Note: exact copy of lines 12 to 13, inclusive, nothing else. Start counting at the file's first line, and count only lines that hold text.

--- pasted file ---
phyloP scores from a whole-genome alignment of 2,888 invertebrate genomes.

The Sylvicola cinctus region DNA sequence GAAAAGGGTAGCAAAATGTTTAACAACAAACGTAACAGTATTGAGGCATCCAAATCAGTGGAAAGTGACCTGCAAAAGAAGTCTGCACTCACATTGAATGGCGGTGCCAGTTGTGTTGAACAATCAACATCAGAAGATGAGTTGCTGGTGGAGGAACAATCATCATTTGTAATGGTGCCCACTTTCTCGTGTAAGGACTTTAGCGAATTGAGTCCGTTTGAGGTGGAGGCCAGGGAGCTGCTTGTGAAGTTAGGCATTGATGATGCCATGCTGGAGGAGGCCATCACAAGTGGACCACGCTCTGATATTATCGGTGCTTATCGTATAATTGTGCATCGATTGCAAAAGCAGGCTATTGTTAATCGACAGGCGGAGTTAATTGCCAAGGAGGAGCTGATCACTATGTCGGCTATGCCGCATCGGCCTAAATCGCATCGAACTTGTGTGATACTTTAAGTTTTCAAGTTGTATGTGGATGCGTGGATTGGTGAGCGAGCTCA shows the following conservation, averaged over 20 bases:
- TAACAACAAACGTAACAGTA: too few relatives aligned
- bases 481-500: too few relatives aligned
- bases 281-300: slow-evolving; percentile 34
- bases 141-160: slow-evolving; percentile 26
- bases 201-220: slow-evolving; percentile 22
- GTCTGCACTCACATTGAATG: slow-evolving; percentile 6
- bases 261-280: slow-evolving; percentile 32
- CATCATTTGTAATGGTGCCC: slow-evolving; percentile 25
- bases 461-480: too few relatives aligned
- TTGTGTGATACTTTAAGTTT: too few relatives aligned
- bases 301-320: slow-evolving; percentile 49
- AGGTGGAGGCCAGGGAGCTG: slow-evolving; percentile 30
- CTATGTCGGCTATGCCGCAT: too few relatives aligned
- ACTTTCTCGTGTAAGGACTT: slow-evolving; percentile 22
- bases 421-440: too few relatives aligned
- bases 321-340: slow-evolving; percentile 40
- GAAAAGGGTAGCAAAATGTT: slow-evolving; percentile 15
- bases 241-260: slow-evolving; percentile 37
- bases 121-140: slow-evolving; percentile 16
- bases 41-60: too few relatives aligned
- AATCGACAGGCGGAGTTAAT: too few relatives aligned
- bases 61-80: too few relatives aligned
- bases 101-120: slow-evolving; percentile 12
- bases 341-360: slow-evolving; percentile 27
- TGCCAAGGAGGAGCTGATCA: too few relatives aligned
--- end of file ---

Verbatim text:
- TTGTGTGATACTTTAAGTTT: too few relatives aligned
- bases 301-320: slow-evolving; percentile 49